It is a message movie and a story about group processes, and a film about a collective, and that is unbelievable fascinating; it's like the meeting scenes in a Frederick Wiseman documentary turned towards scripted narrative, and while I understand that not everybody would find that a big selling point (I understand as well that not everybody would understand what the hell I just even said). It is, nonetheless, quite a high wire act, trying to make a narrative centered around a group as a group, rather than as the sum of its individuals.

Indeed, it's such a high wire act that BPM ends up falling. No dishonor to director Robin Campillo and co-writer Philippe Mangeot, who drew upon their own experiences with ACT UP in assembling this story, and who evidently desired to make BPM not just a story of ACT UP in the early 1990s, but a top-to-bottom story of every aspect of the AIDS crisis in France, down to the story of how HIV-negative ACT UP member Nathan (Arnaud Valois) and HIV-positive Sean (Nahuel Pérez Biscayart) navigate the difficulties of their burgeoning relationship, which grows complicated as Sean decides to sever his connection to ACT UP over disagreements with Thibault, right as his illness enters its last stages. About 80 or 90 minutes into the film, this plotline goes from something flickering in the background to the solitary focus of the film. And, I hate to be churlish, but it simply doesn't work - setting aside the issue of movies about gay civil rights always turning into the story of cute twinks in love (and BPM has a notable problem with that - there's one transwoman and two non-white characters who combine for a total of maybe five lines of dialogue; the transwoman in particular feels like the screenwriters were checking off a box), BPM is interesting and effective precisely because it takes such a singular focus on one narrow aspect of how social activist groups function and don't function. I don't know, maybe if it teased earlier on that it was going to start narrowing its focus, it would be a little easier to take it, but the shift happens fast, decisively, and without warning. This could work. It just doesn't work.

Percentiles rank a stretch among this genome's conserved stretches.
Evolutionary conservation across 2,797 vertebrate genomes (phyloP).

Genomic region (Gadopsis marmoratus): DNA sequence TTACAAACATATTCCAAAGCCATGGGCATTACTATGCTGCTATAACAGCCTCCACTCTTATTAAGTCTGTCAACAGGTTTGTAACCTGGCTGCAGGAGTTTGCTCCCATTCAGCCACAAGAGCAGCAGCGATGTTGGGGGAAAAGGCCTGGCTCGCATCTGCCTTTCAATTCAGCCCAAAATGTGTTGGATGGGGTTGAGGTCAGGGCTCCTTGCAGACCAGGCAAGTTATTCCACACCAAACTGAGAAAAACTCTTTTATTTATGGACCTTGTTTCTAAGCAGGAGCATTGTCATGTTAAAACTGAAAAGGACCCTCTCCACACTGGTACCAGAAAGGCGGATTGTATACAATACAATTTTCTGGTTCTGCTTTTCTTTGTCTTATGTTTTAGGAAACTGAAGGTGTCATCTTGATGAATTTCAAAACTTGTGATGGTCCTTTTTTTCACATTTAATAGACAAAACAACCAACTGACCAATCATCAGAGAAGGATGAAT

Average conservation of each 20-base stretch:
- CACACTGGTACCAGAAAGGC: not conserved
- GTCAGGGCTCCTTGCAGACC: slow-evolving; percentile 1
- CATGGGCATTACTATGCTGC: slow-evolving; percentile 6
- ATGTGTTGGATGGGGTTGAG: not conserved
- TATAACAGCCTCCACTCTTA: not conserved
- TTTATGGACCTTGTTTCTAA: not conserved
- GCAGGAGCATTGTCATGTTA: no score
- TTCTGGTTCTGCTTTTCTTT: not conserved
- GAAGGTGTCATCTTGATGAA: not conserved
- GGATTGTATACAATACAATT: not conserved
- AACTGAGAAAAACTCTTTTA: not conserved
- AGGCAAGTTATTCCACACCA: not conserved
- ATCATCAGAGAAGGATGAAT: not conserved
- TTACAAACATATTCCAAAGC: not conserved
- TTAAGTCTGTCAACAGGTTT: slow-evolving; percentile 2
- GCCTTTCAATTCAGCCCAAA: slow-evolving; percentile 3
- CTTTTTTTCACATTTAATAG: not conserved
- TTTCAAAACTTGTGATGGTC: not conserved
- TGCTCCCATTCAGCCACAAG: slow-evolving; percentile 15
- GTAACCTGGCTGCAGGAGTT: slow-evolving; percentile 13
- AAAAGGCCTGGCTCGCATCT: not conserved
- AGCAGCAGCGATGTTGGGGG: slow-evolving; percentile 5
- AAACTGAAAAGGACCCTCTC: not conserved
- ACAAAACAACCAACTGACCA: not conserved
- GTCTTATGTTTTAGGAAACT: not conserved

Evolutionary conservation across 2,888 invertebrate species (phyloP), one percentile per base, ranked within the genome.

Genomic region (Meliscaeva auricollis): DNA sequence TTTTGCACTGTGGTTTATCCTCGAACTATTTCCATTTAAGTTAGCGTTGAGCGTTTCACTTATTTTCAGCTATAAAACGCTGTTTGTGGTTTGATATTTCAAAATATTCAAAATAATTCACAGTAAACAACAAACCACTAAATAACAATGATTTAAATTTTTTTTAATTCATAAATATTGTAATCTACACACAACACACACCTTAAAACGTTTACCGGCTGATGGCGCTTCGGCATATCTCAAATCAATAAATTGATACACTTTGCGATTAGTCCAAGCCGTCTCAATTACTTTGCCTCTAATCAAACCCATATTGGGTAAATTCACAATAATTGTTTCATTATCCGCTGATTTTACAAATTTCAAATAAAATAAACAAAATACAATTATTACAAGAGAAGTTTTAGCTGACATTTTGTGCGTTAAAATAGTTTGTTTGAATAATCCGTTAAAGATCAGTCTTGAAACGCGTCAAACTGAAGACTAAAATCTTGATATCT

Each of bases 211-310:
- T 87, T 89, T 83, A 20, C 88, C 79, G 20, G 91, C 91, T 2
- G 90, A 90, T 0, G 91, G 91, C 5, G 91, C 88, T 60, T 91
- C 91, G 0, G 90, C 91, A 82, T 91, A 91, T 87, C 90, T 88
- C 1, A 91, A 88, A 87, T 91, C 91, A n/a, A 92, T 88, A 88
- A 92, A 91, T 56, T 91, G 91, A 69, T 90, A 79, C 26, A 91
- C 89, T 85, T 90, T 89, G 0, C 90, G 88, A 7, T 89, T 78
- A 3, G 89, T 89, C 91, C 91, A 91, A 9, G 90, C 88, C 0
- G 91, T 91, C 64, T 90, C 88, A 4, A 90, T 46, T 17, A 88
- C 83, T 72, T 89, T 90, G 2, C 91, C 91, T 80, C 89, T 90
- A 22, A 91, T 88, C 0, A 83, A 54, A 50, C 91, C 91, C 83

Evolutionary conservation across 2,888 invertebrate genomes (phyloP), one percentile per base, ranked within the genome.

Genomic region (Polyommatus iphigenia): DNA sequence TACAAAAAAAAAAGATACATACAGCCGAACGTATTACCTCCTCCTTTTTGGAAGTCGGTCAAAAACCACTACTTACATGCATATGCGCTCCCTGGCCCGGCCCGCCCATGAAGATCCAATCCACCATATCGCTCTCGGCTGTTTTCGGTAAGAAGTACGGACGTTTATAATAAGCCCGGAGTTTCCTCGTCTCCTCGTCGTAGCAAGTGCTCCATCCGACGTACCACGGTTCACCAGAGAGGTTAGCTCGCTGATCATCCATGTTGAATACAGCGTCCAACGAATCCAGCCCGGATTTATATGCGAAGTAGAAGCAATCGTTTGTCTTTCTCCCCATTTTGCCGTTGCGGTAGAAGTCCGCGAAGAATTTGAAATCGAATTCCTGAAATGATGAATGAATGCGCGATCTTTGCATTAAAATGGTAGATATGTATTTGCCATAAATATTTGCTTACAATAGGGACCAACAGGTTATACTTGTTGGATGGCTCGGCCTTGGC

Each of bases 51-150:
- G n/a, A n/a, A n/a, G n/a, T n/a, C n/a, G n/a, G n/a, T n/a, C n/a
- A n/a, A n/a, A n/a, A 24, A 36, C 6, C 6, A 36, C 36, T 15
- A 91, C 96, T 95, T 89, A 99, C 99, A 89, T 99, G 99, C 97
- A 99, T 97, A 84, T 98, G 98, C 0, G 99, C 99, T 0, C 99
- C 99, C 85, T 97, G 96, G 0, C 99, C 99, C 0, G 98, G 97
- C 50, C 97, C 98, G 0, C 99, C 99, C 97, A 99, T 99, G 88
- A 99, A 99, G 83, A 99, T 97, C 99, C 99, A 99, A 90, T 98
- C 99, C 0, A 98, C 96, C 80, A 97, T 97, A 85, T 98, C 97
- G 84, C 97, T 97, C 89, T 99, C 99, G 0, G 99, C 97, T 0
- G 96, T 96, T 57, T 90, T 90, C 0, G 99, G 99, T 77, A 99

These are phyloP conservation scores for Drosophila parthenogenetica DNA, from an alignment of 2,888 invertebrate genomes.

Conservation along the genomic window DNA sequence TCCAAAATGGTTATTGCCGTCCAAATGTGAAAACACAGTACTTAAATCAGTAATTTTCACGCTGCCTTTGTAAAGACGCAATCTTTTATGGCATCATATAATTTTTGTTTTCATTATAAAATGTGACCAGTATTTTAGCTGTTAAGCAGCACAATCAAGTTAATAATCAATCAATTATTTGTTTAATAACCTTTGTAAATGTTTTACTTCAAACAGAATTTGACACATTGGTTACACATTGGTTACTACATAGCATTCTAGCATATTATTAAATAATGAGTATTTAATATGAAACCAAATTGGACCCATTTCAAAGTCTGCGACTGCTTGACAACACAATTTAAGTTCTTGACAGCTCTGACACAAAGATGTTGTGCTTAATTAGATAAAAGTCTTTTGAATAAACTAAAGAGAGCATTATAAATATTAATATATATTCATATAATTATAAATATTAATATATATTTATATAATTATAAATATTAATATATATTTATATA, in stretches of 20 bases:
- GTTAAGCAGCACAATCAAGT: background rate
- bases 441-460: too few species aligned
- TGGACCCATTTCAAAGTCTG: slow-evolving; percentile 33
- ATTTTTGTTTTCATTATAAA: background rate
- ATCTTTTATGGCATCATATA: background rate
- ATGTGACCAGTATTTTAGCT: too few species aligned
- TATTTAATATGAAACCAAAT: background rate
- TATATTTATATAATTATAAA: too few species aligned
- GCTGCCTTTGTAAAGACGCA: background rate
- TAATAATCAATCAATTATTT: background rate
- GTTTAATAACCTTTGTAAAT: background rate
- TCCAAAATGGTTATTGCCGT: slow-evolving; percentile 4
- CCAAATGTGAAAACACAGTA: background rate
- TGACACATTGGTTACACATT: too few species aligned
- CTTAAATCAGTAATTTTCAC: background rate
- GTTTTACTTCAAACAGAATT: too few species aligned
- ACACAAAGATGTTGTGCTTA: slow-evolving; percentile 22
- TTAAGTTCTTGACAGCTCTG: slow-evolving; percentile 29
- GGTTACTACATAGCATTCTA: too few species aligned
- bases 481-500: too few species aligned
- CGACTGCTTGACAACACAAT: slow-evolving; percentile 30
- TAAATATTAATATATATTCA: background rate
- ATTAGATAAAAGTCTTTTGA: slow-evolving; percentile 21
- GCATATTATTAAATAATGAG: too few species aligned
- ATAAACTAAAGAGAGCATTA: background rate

Regardless, the majority of the film's running time is quite marvelous, if a little bit hemmed in by a banal visual language - wide group shots, medium close-ups of people talking, damn little else. Though I do admire the slight blue tint to everything we see, which is probably not a nod to Derek Jarman's masterful 1993 Blue, his own meditation on dying of AIDS, but I am pleased to assume that it might be. Campillo's staging of ACT UP's work is hectic and kinetic, moving with lightning speed through moments of that cover both the fear and excitement of activist work (a raid on a pharmaceutical company's offices, armed with balloons of fake blood, covers us for tension; a scene passing out leaflets in a school, and the wildly divergent attitudes of different teachers, as well as the students, is pretty well exciting; it's also my favorite scene in the film, after its bravura opening). The film is paced well, whatever else is true about its structure.

All of this aside, it's a worthy movie, if lumpy. ACT UP's best cinematic tribute remains the excellent 2012 documentary How to Survive a Plague, but this is a fine #2; it's minutely observed and filled with the raging passion of youth, clearly personal even at its most communitarian. The peculiar storytelling choices are hard to overlook, but the film's sense of social urgency goes a long way to explaining its Grand Prix win at Cannes, and its general critical adulation; it's a hell of an admirable movie, no matter what else.